Gold prices dropped sharply Wednesday after a surprisingly strong report on new orders for durable goods dashed hopes of more easing from the Federal Reserve.
Strong aircraft orders in July resulted in a much stronger-than-expected reading for big ticket item orders, a rare piece of good news amid the string of disappointing economic readings in recent months.
U.S. stocks were headed for a flat open Wednesday, as investors digested a better-than-expected report on durable good orders and await Federal Reserve Chairman Ben Bernanke's speech later this week.
U.S. stocks were slammed with another wave of late-day selling on Friday as investors were faced with disappointing news from Hewlett-Packard as well lingering issues with Europe's debt crisis and the future of the U.S. economy.
Wal-Mart Stores Inc. suffered a ninth straight drop in its U.S. store sales last quarter, even as it reported earnings and sales in the period that were higher from a year earlier.
Americans boosted their shopping in July, allaying -- for now -- fears of a consumer slowdown that might stall the economy.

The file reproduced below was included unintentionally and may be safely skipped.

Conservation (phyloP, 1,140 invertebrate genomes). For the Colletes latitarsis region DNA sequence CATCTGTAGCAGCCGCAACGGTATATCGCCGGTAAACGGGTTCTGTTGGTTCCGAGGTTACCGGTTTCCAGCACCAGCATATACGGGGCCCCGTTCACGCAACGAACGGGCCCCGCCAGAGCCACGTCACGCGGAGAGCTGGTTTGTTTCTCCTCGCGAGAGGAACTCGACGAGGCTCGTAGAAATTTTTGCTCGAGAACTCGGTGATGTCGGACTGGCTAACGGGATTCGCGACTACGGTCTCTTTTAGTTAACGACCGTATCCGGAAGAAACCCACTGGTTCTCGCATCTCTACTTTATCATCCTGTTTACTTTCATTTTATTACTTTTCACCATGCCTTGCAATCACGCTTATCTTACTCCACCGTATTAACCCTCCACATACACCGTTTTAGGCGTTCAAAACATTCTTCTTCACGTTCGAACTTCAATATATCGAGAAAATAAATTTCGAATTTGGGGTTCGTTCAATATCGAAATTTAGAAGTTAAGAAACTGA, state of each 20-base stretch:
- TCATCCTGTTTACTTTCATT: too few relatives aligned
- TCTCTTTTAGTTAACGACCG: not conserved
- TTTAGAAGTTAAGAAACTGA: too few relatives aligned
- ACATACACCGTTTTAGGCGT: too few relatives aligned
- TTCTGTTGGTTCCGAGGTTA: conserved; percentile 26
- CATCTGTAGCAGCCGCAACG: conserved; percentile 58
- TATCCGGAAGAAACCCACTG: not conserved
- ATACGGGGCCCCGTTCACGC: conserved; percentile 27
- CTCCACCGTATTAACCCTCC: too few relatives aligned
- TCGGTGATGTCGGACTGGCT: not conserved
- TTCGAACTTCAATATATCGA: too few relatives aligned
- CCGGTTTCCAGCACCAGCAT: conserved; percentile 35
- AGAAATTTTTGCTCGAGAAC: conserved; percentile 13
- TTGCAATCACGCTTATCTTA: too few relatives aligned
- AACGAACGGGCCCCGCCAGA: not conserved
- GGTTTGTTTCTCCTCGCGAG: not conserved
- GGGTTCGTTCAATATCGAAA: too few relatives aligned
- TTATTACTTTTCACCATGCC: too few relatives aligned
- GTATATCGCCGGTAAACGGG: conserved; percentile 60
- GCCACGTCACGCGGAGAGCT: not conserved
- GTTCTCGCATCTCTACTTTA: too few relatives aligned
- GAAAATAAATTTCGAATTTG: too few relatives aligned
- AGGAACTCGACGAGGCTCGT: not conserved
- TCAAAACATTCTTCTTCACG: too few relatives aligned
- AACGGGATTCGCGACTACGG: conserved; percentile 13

Despite a pick-up in growth at the end of last year, the economy has taken a hard turn for the worse in the last few months.
While China's economic growth remains far faster than that of Western nations, it eased slightly for the second quarter in a row.
America's top three automakers reported June sales gains that were largely in line with expectations, as retail demand for fuel efficient cars remains strong.
Retail sales fell in May, dragged lower by slumping auto sales and marking the first decline in 11 months, the government said Tuesday.
Chrysler Group sales bucked an industry slide last month as the automaker's redesigned models contributed to a 10% increase compared to last year.
Stocks ended higher Wednesday, thanks to a late-afternoon turnaround following President Obama's speech unveiling his plan to cut the U.S. budget deficit by $4 trillion over 12 years.
Store sales rose slightly in March, aided by a surge in furniture and home furnishings, and robust gains in electronics and gasoline sales, the government reported Wednesday.
U.S. stocks were poised for gains Wednesday after JPMorgan Chase reported solid earnings, but cautioned that mortgage losses would continue.
The video game industry came out swinging ... and won.